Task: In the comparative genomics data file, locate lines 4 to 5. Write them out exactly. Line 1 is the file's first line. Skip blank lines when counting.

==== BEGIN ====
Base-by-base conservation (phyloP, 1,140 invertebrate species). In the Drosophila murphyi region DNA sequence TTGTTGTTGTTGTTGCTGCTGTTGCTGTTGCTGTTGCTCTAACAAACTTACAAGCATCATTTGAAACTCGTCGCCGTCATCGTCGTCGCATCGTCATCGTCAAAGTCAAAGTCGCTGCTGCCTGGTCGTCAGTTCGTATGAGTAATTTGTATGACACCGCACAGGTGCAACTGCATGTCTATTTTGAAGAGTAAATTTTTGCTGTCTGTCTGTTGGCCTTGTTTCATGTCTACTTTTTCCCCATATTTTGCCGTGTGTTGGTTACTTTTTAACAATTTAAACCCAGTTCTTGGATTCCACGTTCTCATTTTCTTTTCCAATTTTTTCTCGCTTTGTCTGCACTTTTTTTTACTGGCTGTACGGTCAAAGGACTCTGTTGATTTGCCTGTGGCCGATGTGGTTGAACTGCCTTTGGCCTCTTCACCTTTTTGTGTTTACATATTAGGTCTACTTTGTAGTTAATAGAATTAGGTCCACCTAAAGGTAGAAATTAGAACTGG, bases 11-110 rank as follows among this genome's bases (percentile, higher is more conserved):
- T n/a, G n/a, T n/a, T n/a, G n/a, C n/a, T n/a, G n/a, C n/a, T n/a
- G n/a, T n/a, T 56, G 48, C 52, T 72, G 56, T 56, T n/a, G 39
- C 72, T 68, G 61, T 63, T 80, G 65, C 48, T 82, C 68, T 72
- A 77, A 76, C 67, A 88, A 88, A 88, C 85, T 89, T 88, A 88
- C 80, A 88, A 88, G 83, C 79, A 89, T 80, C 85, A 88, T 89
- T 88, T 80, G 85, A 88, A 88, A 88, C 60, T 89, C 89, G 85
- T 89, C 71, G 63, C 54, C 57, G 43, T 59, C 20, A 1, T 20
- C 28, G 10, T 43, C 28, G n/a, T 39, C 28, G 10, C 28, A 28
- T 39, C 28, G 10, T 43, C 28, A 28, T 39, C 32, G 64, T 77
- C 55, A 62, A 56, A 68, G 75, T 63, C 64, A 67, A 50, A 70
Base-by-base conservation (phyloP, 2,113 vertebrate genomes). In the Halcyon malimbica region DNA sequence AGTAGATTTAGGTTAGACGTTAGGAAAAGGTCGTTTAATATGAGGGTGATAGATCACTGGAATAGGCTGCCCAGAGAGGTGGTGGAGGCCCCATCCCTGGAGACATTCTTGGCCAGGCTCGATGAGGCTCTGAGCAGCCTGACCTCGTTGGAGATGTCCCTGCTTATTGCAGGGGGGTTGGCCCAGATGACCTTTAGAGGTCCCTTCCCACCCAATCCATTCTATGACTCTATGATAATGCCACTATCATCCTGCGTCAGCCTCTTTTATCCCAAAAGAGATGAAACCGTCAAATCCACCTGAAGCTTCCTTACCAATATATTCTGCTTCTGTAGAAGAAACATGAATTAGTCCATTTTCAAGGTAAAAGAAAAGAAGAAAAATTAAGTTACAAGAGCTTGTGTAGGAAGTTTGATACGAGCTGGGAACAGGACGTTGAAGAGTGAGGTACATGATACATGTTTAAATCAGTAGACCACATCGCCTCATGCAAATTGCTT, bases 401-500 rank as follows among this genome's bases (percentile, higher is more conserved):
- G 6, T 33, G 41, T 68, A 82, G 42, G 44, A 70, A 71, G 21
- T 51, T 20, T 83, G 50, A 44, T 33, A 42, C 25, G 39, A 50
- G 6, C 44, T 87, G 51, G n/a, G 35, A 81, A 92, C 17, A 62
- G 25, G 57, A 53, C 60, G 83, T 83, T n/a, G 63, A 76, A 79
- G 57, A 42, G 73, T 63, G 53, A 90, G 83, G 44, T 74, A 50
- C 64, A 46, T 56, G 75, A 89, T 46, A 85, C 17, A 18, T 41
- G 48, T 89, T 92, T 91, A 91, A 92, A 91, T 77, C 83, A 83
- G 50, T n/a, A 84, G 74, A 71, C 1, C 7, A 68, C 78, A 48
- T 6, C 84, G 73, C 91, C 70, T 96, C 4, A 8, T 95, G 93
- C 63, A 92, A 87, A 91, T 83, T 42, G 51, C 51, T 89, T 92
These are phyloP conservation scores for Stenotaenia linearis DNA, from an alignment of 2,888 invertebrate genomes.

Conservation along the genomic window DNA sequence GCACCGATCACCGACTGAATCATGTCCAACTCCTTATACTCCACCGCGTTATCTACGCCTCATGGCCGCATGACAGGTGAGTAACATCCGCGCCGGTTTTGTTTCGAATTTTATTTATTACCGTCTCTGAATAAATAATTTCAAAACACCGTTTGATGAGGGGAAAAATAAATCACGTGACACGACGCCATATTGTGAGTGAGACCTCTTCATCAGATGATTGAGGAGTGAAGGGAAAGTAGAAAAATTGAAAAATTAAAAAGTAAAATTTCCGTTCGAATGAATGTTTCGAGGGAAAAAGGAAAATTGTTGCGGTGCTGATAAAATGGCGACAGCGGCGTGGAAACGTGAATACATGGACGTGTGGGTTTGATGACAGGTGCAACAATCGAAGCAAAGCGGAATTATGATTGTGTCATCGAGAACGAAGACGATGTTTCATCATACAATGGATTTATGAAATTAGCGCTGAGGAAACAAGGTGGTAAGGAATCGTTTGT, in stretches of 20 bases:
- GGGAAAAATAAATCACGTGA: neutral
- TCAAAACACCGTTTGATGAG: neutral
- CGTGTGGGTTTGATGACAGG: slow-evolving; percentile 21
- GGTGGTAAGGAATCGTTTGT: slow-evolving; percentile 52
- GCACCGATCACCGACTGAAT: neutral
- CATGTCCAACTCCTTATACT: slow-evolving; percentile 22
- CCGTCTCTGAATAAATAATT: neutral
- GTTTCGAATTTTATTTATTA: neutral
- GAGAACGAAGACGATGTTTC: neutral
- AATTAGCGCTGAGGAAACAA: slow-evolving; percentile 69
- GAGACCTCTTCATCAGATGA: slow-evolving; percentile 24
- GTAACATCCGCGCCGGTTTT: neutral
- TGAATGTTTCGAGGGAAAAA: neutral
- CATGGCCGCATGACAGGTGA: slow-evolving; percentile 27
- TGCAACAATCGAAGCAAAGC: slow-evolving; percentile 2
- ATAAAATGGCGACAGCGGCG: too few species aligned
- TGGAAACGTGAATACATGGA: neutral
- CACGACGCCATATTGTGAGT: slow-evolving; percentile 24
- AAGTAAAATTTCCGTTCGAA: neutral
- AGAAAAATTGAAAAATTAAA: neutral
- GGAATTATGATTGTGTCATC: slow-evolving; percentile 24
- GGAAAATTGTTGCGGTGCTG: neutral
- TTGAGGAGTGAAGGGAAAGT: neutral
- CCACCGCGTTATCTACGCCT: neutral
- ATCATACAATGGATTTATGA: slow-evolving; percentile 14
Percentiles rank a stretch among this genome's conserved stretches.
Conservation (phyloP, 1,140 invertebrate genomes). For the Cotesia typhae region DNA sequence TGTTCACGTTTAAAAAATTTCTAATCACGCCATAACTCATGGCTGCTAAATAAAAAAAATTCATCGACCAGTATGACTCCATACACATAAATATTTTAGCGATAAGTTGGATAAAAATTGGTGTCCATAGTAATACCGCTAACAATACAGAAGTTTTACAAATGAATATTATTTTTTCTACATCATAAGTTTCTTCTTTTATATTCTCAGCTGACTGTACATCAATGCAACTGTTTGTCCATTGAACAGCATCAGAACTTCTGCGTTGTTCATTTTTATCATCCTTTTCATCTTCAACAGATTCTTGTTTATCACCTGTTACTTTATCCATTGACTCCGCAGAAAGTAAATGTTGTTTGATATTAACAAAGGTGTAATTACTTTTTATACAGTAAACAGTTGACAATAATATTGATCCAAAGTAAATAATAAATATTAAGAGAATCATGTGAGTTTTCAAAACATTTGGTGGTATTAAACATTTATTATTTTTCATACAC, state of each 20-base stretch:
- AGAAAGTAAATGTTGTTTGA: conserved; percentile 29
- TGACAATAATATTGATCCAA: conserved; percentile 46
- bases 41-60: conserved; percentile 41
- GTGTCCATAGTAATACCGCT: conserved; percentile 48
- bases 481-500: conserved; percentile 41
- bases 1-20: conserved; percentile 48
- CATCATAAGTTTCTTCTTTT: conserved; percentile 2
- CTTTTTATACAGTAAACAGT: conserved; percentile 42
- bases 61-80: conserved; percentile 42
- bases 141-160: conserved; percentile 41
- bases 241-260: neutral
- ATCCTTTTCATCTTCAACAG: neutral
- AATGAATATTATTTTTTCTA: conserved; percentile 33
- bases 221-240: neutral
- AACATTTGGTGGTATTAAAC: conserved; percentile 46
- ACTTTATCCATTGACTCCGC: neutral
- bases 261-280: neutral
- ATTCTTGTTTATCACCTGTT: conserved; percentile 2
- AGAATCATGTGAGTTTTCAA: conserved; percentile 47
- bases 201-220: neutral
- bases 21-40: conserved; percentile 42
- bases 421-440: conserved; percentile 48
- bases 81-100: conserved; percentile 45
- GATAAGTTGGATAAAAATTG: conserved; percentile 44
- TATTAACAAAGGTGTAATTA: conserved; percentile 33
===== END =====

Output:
- C 72, T 68, G 61, T 63, T 80, G 65, C 48, T 82, C 68, T 72
- A 77, A 76, C 67, A 88, A 88, A 88, C 85, T 89, T 88, A 88